By Tony Attwood
As you might know, I have a fascination with the way in which football, and its many aspects are presented on the media. How the integrity of referees is never questioned, how the notion that transfer rumours (which are 97% wrong) come to be considered news, how the key issues of the day are actively ignored. How no one in the media ever criticises other aspects the media.
In short the media presents a single vision of football, a vision in which football is ok, it’s doing fine – there might be details that need sorting out, but they are details. Basically it is all right, and anyone who says otherwise is just whinging as their club is not doing well.
It wasn’t always like this. Back in April 1974 the Observer newspaper suggested that evening TV was turning humdrum games (such as Chelsea 1 Arsenal 3 the day before) into exciting affairs through skilful editing and hyped commentary in order to keep the TV audiences up. It was quite probably the first time such an accusation was made – and it was undoubtedly true.
Negative comments about TV and radio presentations are not heard today. Nor are criticisms of referees; criticisms of the type Alan Green used to make routinely as part of his radio commentaries of Five Live. Nor do we hear criticism of PGMO for their utter secrecy – something not reflected in many other countries in Europe. Nor do we hear criticism of the fact that Liverpool seemed to get the same referee over and over again during the 2019/20 season.
Nor do we hear anything negative about the 2022 world cup, with its stadia built by slave labour. Nor about the incompetence of the FA who spent millions of pounds bidding for the right to host that world cup, only to get two votes. Nor do we hear about the way in which paedophiles were able to infiltrate certain clubs and get away with it for years.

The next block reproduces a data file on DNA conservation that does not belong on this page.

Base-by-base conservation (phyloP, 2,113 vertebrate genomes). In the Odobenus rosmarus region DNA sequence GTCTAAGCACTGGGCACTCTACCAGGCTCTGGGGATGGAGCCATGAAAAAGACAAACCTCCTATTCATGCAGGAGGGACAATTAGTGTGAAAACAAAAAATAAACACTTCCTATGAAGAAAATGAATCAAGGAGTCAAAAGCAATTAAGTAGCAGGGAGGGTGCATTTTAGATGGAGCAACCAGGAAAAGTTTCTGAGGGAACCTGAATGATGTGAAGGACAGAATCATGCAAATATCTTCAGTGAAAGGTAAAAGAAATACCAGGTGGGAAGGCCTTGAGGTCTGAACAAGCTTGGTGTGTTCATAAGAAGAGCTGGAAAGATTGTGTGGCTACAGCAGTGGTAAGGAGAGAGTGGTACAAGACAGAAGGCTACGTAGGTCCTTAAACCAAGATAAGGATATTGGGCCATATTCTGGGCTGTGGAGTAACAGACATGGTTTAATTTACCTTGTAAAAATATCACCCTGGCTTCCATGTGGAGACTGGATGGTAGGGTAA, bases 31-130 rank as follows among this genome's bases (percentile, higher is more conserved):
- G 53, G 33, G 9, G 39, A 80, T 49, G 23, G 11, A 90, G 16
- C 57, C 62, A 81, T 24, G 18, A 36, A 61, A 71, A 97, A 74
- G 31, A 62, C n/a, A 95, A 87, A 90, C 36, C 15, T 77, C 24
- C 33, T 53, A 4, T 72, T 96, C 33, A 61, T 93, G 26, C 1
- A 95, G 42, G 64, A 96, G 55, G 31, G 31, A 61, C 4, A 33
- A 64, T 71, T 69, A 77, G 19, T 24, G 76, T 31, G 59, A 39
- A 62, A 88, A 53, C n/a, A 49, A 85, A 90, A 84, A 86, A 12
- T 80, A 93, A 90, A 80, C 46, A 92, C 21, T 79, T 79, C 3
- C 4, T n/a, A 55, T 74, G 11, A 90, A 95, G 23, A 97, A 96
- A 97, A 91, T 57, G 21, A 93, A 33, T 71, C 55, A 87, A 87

If some publications and blogs didn’t cover these issues, then fine – that would be a mix. But for virtually no one to touch on them? What is going on?
And I thought of this yesterday while I was watching Episode 12 of the “No turning back” series of videos, which involved an interview with Richard Bevan, CEO of the League Managers’ Association.
In the course of the interview Mr Bevan posed three questions which he said were asked over and over again:
a) In three years will football be in 360 million households around the world?
b) Will it still be sought after by every commercial broadcaster?
c) Will the best and biggest brands in the world want to associate themselves with football?
The answer to each question at the moment is clearly a resounding yes. And it struck me there and then why PGMO is never questioned about its secrecy, and why no one has ever taken up and made use of the incredible level of research in our 160 games series. Because the footballing world is investing billions in maintaining its image.
That investment in image is now so enormous that nothing is allowed to get in its way. The image makers promote football in a certain way and if anything comes along to tarnish that image it is either ignored, or played down and shuffled out of the way.